His hand dropped to the switch; again the car was in motion with the sound of the engine. He turned the headlights on and dropped rapidly down out of the churchyard and into the road and up behind the wagon as the man in the white shirt leaped onto the running board, shouting at him, and Stevens recognized him too: A younger brother of Ballenbaugh's, who had gone to Memphis years ago, where it was understood he had been a hired armed guard during a textile strike, but who, for the last two or three years, had been at his brother's, hiding, it was said, not from the police but from some of his Memphis friends or later business associates. From time to time his name made one in reported brawls and fights at country dances and picnics. He was subdued and thrown into jail once by two officers in Jefferson, where, on Saturdays, drunk, he would brag about his past exploits or curse his present luck and the older brother who made him work about the farm.

"Who in hell you spying on?' he shouted.

"Boyd,' the other Ballenbaugh said. He did not even raise his voice. "Get back in the truck.' He had not moved--a big somber-faced man who stared at Stevens out of pale, cold, absolutely expressionless eyes. "Howdy, Gavin,' he said.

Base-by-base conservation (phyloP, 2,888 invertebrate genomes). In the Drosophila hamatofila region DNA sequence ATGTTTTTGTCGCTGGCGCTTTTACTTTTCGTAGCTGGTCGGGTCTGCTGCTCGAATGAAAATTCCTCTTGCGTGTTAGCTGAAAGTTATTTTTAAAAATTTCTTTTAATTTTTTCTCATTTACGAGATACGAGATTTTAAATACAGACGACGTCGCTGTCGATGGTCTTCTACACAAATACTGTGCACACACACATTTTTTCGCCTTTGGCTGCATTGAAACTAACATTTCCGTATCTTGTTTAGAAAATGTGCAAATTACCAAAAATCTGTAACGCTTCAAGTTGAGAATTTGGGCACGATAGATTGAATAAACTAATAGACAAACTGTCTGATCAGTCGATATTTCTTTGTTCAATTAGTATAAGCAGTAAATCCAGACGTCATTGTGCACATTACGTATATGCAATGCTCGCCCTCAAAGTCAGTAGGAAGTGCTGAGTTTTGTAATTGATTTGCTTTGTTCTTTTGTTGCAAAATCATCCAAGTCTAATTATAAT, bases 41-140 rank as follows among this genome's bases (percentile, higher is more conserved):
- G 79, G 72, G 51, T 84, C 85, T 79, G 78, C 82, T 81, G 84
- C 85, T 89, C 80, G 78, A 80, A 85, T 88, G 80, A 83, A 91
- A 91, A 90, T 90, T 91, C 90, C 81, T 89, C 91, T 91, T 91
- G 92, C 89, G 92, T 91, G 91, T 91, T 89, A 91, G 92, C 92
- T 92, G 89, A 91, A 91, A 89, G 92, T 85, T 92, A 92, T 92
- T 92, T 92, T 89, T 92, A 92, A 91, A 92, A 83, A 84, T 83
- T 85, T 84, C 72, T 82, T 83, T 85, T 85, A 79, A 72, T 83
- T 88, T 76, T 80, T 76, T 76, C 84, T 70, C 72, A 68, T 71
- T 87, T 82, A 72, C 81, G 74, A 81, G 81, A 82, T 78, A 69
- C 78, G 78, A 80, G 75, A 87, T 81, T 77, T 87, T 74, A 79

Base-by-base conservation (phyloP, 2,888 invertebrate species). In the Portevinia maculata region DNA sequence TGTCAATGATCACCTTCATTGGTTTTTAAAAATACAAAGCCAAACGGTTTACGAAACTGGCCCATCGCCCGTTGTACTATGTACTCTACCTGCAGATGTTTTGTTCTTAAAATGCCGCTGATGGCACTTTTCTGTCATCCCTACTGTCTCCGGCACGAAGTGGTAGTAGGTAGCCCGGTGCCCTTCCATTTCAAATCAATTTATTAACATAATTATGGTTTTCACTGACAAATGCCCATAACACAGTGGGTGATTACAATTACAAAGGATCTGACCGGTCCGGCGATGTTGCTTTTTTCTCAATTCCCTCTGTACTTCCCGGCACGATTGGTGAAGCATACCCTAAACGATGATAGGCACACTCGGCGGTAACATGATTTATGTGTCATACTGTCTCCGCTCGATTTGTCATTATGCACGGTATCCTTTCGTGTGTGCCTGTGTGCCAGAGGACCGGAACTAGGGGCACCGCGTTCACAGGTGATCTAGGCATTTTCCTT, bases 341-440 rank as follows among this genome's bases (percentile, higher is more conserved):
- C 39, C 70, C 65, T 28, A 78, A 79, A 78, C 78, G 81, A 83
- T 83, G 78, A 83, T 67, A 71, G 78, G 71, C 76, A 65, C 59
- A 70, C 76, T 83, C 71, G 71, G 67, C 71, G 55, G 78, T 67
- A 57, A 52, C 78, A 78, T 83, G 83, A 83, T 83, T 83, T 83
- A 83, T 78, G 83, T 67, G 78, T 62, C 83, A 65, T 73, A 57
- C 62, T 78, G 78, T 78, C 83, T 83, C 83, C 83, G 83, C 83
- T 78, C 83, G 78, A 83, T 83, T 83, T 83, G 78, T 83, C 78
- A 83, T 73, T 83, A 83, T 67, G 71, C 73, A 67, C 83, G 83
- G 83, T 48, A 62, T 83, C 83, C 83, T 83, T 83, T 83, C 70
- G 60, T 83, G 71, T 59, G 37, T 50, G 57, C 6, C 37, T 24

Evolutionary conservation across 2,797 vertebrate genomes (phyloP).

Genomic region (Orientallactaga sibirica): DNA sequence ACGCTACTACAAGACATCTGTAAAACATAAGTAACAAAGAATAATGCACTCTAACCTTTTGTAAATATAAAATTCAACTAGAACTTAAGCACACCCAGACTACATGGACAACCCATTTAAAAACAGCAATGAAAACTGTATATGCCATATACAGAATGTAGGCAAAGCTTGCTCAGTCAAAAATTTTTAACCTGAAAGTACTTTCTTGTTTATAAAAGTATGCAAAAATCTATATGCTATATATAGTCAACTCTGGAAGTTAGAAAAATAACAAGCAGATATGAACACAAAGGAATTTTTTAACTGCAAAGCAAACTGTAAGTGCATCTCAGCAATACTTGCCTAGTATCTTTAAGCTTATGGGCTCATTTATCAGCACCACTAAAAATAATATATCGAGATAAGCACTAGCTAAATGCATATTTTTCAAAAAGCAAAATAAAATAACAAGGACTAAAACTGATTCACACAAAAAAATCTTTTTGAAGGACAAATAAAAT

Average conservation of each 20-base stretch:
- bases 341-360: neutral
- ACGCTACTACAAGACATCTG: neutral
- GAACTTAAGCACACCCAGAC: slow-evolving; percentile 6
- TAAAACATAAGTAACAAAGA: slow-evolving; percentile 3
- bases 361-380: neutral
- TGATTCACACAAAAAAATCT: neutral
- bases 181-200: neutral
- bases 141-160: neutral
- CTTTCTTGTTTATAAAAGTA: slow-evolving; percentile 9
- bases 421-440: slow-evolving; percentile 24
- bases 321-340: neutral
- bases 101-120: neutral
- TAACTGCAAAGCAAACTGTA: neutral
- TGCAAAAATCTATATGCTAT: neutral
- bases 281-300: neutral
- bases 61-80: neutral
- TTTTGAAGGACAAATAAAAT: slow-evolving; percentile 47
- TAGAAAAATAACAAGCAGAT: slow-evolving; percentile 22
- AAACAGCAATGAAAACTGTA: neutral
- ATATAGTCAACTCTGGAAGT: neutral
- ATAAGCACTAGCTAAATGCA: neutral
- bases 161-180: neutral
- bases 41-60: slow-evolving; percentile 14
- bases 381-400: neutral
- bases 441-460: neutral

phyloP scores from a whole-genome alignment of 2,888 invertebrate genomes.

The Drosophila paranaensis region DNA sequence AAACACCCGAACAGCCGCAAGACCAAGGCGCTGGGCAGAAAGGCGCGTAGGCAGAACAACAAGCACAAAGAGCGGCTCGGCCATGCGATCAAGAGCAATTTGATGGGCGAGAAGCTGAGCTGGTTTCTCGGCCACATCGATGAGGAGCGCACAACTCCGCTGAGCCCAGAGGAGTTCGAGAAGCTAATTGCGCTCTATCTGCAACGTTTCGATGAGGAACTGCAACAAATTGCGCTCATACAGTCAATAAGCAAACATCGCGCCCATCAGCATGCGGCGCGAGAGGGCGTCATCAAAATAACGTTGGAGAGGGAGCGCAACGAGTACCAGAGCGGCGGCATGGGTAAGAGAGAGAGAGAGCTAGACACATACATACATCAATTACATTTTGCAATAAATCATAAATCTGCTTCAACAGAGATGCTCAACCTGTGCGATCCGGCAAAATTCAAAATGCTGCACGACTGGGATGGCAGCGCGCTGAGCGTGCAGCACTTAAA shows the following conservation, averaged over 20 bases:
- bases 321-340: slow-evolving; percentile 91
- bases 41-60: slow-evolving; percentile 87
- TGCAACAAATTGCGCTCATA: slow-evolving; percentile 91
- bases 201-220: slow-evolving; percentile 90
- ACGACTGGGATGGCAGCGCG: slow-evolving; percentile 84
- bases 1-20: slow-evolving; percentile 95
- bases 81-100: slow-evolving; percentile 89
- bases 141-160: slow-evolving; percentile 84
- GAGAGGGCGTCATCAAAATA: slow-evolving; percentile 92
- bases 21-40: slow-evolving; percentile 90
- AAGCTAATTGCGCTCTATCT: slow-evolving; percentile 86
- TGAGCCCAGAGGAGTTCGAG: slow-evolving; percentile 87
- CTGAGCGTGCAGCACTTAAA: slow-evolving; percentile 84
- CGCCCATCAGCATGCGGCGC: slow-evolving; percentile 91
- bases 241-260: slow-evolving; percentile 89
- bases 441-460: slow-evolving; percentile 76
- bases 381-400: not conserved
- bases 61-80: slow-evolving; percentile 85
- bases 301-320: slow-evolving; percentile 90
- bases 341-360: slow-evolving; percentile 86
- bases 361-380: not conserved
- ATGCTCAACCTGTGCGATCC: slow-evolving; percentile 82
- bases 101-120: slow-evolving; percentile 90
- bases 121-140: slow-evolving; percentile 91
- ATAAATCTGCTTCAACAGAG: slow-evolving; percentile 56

"Howdy, Tyler,' Stevens said. "You going to take Lonnie?'

"Does anybody here object?'

"I don't,' Stevens said, getting out of the car. "I'll help you swap him.'

Then he got back into the car. The wagon moved on. The truck backed and turned, already gaining speed; the two faces fled past--the one which Stevens saw now was not truculent, but frightened; the other, in which there was nothing at all save the still, cold, pale eyes. The cracked tail lamp vanished over the hill. That was an Okatoba County license number, he thought.